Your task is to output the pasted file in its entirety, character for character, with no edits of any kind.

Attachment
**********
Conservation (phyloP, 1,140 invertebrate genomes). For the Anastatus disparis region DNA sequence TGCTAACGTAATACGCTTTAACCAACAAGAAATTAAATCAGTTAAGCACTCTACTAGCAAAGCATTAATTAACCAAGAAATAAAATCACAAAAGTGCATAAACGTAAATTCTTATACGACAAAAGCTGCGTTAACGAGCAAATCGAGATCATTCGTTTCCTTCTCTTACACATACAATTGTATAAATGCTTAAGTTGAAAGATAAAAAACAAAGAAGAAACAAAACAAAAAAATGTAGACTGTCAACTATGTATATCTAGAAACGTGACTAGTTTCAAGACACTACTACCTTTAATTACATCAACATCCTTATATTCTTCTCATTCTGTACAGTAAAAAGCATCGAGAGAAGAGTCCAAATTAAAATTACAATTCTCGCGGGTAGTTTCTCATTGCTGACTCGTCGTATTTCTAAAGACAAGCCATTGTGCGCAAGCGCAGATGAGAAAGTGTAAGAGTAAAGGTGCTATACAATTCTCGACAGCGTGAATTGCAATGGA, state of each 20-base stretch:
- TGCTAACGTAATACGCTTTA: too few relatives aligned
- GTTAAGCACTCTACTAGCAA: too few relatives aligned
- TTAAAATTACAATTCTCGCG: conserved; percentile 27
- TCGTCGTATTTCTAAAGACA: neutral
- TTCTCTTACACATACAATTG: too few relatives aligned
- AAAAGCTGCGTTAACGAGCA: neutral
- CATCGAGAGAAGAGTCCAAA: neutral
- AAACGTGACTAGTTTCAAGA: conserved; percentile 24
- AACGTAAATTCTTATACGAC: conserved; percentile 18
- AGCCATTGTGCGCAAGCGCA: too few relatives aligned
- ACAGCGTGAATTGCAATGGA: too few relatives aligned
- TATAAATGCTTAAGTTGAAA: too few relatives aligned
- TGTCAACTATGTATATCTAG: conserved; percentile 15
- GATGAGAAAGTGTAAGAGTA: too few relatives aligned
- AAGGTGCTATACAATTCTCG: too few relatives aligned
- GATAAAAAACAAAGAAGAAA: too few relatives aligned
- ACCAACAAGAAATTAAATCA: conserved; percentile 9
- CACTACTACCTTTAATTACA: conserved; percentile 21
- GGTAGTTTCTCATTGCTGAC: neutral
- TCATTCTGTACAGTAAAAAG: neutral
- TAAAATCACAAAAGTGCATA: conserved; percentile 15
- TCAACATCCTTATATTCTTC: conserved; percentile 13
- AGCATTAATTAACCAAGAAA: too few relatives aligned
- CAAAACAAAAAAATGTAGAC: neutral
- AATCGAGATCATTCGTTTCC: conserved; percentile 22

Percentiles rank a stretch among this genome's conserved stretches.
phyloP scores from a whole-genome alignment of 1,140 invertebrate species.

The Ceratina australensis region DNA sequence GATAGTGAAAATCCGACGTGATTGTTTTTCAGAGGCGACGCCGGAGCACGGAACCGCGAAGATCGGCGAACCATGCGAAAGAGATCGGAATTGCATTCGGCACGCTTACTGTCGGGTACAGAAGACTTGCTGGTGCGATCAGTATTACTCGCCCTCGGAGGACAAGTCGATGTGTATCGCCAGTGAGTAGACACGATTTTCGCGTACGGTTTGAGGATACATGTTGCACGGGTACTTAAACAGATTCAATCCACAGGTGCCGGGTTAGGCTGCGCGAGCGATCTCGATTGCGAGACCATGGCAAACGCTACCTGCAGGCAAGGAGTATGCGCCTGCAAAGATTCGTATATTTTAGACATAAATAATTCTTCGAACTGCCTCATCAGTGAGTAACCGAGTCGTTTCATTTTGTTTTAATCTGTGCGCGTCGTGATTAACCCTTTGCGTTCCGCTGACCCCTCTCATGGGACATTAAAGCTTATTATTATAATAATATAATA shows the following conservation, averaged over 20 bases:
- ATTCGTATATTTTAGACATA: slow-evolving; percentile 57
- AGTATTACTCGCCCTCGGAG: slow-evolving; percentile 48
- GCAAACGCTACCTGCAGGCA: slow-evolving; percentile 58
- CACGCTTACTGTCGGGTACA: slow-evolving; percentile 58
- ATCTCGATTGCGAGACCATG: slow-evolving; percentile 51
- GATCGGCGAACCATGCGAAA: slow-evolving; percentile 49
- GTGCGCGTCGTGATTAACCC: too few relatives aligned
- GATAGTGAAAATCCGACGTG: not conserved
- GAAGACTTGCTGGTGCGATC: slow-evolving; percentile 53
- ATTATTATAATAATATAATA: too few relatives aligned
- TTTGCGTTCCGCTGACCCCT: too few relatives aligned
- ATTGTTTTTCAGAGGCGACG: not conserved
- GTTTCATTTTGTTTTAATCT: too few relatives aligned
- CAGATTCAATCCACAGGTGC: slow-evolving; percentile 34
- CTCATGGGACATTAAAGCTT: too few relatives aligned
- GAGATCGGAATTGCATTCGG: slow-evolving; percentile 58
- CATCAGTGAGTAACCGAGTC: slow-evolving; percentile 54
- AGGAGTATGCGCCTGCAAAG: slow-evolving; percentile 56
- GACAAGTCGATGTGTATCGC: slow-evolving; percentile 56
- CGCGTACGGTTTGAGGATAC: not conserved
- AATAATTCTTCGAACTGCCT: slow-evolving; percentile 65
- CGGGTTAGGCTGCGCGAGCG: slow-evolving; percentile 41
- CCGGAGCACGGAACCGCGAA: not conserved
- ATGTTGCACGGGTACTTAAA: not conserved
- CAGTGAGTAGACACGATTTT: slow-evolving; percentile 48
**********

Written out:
Conservation (phyloP, 1,140 invertebrate genomes). For the Anastatus disparis region DNA sequence TGCTAACGTAATACGCTTTAACCAACAAGAAATTAAATCAGTTAAGCACTCTACTAGCAAAGCATTAATTAACCAAGAAATAAAATCACAAAAGTGCATAAACGTAAATTCTTATACGACAAAAGCTGCGTTAACGAGCAAATCGAGATCATTCGTTTCCTTCTCTTACACATACAATTGTATAAATGCTTAAGTTGAAAGATAAAAAACAAAGAAGAAACAAAACAAAAAAATGTAGACTGTCAACTATGTATATCTAGAAACGTGACTAGTTTCAAGACACTACTACCTTTAATTACATCAACATCCTTATATTCTTCTCATTCTGTACAGTAAAAAGCATCGAGAGAAGAGTCCAAATTAAAATTACAATTCTCGCGGGTAGTTTCTCATTGCTGACTCGTCGTATTTCTAAAGACAAGCCATTGTGCGCAAGCGCAGATGAGAAAGTGTAAGAGTAAAGGTGCTATACAATTCTCGACAGCGTGAATTGCAATGGA, state of each 20-base stretch:
- TGCTAACGTAATACGCTTTA: too few relatives aligned
- GTTAAGCACTCTACTAGCAA: too few relatives aligned
- TTAAAATTACAATTCTCGCG: conserved; percentile 27
- TCGTCGTATTTCTAAAGACA: neutral
- TTCTCTTACACATACAATTG: too few relatives aligned
- AAAAGCTGCGTTAACGAGCA: neutral
- CATCGAGAGAAGAGTCCAAA: neutral
- AAACGTGACTAGTTTCAAGA: conserved; percentile 24
- AACGTAAATTCTTATACGAC: conserved; percentile 18
- AGCCATTGTGCGCAAGCGCA: too few relatives aligned
- ACAGCGTGAATTGCAATGGA: too few relatives aligned
- TATAAATGCTTAAGTTGAAA: too few relatives aligned
- TGTCAACTATGTATATCTAG: conserved; percentile 15
- GATGAGAAAGTGTAAGAGTA: too few relatives aligned
- AAGGTGCTATACAATTCTCG: too few relatives aligned
- GATAAAAAACAAAGAAGAAA: too few relatives aligned
- ACCAACAAGAAATTAAATCA: conserved; percentile 9
- CACTACTACCTTTAATTACA: conserved; percentile 21
- GGTAGTTTCTCATTGCTGAC: neutral
- TCATTCTGTACAGTAAAAAG: neutral
- TAAAATCACAAAAGTGCATA: conserved; percentile 15
- TCAACATCCTTATATTCTTC: conserved; percentile 13
- AGCATTAATTAACCAAGAAA: too few relatives aligned
- CAAAACAAAAAAATGTAGAC: neutral
- AATCGAGATCATTCGTTTCC: conserved; percentile 22

Percentiles rank a stretch among this genome's conserved stretches.
phyloP scores from a whole-genome alignment of 1,140 invertebrate species.

The Ceratina australensis region DNA sequence GATAGTGAAAATCCGACGTGATTGTTTTTCAGAGGCGACGCCGGAGCACGGAACCGCGAAGATCGGCGAACCATGCGAAAGAGATCGGAATTGCATTCGGCACGCTTACTGTCGGGTACAGAAGACTTGCTGGTGCGATCAGTATTACTCGCCCTCGGAGGACAAGTCGATGTGTATCGCCAGTGAGTAGACACGATTTTCGCGTACGGTTTGAGGATACATGTTGCACGGGTACTTAAACAGATTCAATCCACAGGTGCCGGGTTAGGCTGCGCGAGCGATCTCGATTGCGAGACCATGGCAAACGCTACCTGCAGGCAAGGAGTATGCGCCTGCAAAGATTCGTATATTTTAGACATAAATAATTCTTCGAACTGCCTCATCAGTGAGTAACCGAGTCGTTTCATTTTGTTTTAATCTGTGCGCGTCGTGATTAACCCTTTGCGTTCCGCTGACCCCTCTCATGGGACATTAAAGCTTATTATTATAATAATATAATA shows the following conservation, averaged over 20 bases:
- ATTCGTATATTTTAGACATA: slow-evolving; percentile 57
- AGTATTACTCGCCCTCGGAG: slow-evolving; percentile 48
- GCAAACGCTACCTGCAGGCA: slow-evolving; percentile 58
- CACGCTTACTGTCGGGTACA: slow-evolving; percentile 58
- ATCTCGATTGCGAGACCATG: slow-evolving; percentile 51
- GATCGGCGAACCATGCGAAA: slow-evolving; percentile 49
- GTGCGCGTCGTGATTAACCC: too few relatives aligned
- GATAGTGAAAATCCGACGTG: not conserved
- GAAGACTTGCTGGTGCGATC: slow-evolving; percentile 53
- ATTATTATAATAATATAATA: too few relatives aligned
- TTTGCGTTCCGCTGACCCCT: too few relatives aligned
- ATTGTTTTTCAGAGGCGACG: not conserved
- GTTTCATTTTGTTTTAATCT: too few relatives aligned
- CAGATTCAATCCACAGGTGC: slow-evolving; percentile 34
- CTCATGGGACATTAAAGCTT: too few relatives aligned
- GAGATCGGAATTGCATTCGG: slow-evolving; percentile 58
- CATCAGTGAGTAACCGAGTC: slow-evolving; percentile 54
- AGGAGTATGCGCCTGCAAAG: slow-evolving; percentile 56
- GACAAGTCGATGTGTATCGC: slow-evolving; percentile 56
- CGCGTACGGTTTGAGGATAC: not conserved
- AATAATTCTTCGAACTGCCT: slow-evolving; percentile 65
- CGGGTTAGGCTGCGCGAGCG: slow-evolving; percentile 41
- CCGGAGCACGGAACCGCGAA: not conserved
- ATGTTGCACGGGTACTTAAA: not conserved
- CAGTGAGTAGACACGATTTT: slow-evolving; percentile 48